Most of you won't know who Franz Liszt was, much less give a s*** that this year is the 200th anniversary of his birth. Still, Bayreuth Town Council cares, and not just because he was a famous composer who revolutionised, amongst many other things, not only piano literature but also how we listen to it in public. That is a post all of its own and one to which I'll get around e'er long. No, Bayreuth and Liszt go back a long way: one of his daughters, Cosima, was married to the town's meal ticket, Richard Wagner and he also died here, just over the road from Wahnfried, Wagner's house, in a little flat which is now a museum.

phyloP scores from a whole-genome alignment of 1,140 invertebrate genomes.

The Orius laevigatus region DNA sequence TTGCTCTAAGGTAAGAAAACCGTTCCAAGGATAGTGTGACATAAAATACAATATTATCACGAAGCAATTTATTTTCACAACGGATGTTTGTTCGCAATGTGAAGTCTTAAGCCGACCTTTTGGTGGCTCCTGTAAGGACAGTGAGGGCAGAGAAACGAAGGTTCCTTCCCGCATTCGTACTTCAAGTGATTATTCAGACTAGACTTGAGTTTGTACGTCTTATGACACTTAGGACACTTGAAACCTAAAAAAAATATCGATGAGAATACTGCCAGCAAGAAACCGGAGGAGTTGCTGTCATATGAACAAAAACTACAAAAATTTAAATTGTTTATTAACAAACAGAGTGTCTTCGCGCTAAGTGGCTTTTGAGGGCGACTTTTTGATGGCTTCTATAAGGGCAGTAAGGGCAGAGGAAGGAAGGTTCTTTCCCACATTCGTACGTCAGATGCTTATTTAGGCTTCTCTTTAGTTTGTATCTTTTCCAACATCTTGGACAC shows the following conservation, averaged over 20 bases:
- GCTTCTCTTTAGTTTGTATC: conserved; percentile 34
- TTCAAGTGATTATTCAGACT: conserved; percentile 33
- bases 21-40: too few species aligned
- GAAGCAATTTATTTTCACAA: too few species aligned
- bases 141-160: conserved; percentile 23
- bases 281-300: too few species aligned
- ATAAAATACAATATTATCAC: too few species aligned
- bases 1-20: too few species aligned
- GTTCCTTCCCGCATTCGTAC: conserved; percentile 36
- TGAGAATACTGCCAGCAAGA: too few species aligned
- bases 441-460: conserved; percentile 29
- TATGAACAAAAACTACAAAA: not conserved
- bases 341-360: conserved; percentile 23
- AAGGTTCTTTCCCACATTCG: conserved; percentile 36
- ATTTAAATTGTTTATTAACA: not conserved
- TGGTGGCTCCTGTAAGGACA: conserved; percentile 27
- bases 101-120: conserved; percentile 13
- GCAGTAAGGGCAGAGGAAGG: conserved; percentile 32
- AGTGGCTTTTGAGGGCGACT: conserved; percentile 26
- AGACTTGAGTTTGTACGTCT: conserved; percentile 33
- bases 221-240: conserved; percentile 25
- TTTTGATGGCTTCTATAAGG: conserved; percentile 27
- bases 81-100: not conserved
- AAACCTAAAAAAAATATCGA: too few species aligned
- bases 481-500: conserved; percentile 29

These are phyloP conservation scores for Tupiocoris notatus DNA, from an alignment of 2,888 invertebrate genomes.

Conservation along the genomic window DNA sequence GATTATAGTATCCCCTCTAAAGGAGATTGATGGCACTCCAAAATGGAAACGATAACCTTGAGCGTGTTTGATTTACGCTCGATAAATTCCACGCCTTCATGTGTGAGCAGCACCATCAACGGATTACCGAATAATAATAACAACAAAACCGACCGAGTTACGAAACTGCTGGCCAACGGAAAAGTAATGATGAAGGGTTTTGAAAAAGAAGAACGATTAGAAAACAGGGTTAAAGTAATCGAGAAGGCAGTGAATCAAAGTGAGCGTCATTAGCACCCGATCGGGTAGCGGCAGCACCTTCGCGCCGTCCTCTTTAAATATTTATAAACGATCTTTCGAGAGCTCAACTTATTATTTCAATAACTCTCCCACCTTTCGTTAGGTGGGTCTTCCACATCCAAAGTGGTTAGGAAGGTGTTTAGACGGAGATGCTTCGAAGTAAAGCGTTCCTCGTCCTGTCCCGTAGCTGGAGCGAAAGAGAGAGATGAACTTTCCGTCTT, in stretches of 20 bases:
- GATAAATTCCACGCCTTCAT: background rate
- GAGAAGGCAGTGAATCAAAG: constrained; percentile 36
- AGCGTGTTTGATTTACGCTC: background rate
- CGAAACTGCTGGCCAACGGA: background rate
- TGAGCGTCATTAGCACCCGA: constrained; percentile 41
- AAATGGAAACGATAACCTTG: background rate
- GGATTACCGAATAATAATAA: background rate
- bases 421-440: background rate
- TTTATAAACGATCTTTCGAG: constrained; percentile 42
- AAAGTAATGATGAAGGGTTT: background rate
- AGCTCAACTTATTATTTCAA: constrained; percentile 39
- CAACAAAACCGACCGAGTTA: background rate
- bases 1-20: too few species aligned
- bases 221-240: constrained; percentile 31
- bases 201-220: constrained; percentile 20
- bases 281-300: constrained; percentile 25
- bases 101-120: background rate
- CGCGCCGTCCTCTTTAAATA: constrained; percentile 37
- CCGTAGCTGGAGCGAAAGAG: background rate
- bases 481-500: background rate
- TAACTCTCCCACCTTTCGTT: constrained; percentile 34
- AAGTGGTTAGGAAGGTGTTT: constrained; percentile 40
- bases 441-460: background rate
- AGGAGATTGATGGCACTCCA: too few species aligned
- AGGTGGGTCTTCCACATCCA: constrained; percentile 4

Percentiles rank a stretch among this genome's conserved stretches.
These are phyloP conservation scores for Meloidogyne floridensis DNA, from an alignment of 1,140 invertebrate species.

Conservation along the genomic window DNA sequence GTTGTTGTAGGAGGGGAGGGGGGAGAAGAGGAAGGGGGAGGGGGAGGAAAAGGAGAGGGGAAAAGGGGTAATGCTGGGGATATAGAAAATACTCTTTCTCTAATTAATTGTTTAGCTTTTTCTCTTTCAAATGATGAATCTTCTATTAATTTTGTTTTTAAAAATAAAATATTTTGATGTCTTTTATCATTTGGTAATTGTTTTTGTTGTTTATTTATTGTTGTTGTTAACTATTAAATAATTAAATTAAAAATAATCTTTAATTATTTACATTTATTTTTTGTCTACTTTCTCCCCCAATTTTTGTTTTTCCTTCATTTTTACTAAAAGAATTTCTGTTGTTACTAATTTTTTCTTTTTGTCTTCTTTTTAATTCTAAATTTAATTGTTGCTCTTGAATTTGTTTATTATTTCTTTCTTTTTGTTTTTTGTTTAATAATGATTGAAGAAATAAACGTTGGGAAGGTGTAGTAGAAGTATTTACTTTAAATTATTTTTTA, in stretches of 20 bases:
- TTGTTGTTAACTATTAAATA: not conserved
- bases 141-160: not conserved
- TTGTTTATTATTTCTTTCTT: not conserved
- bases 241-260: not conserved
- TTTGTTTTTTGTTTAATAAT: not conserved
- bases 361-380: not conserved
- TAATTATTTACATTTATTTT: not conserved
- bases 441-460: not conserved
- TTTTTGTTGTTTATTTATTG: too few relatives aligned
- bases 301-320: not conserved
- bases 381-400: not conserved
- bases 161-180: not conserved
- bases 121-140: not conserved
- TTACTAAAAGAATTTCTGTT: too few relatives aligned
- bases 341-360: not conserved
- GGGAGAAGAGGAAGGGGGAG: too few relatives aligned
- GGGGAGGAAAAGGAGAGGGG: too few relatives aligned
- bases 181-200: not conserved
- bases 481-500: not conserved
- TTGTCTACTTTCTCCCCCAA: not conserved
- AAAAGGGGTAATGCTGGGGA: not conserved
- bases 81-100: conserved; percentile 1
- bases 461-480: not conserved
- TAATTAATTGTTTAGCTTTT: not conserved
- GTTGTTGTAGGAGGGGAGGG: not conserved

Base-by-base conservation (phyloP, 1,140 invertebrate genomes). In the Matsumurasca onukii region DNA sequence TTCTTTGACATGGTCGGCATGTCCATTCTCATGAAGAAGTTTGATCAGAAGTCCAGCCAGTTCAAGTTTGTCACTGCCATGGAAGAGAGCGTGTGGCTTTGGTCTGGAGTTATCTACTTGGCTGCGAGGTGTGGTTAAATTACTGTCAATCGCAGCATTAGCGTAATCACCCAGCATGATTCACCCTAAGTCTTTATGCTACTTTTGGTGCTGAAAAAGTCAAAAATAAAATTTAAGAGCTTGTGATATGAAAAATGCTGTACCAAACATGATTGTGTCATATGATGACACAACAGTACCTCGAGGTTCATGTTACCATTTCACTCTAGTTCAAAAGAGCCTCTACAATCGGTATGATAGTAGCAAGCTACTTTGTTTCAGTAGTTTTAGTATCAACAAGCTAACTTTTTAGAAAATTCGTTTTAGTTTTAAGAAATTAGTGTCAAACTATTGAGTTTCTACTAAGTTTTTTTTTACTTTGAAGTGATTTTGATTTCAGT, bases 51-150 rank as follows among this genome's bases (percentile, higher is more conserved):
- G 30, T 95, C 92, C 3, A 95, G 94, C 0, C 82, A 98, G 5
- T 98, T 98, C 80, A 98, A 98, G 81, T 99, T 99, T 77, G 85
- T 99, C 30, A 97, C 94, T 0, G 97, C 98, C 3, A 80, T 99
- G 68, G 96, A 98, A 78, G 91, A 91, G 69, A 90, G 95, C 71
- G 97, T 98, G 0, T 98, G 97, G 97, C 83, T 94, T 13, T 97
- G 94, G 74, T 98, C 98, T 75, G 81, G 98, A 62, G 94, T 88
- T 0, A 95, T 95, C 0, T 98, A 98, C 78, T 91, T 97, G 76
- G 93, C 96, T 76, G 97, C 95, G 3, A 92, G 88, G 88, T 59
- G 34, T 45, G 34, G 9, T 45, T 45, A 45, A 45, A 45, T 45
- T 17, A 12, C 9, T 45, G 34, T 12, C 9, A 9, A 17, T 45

This year, Bayreuth is putting out the Liszt flags: there are events and recitals at Steingräber & Söhne, Bayreuth's own piano factory and one of very few independent makes left anywhere, lectures in town and - this is my favourite - a bus (number 310, if you're interested), sporting an enormous photograph of the great man with his name and an internet address - www.liszt.bayreuth.com (I think) - where you can find out more about the tributes in his honour. For my part, I find it refreshing that a public body has chosen to spend some of its money in this way, but Germany really does still consider classical music important and not just a refuge of the bourgeoisie, like in France. If anyone ever sees a bus in an English-speaking country plastered with either images of Elgar, Aaron Copland or Percy Grainger instead of adverts for Sex and the City, The X-Factor or Neighbours, then do let me know, but I, for one, will not be holding my breath.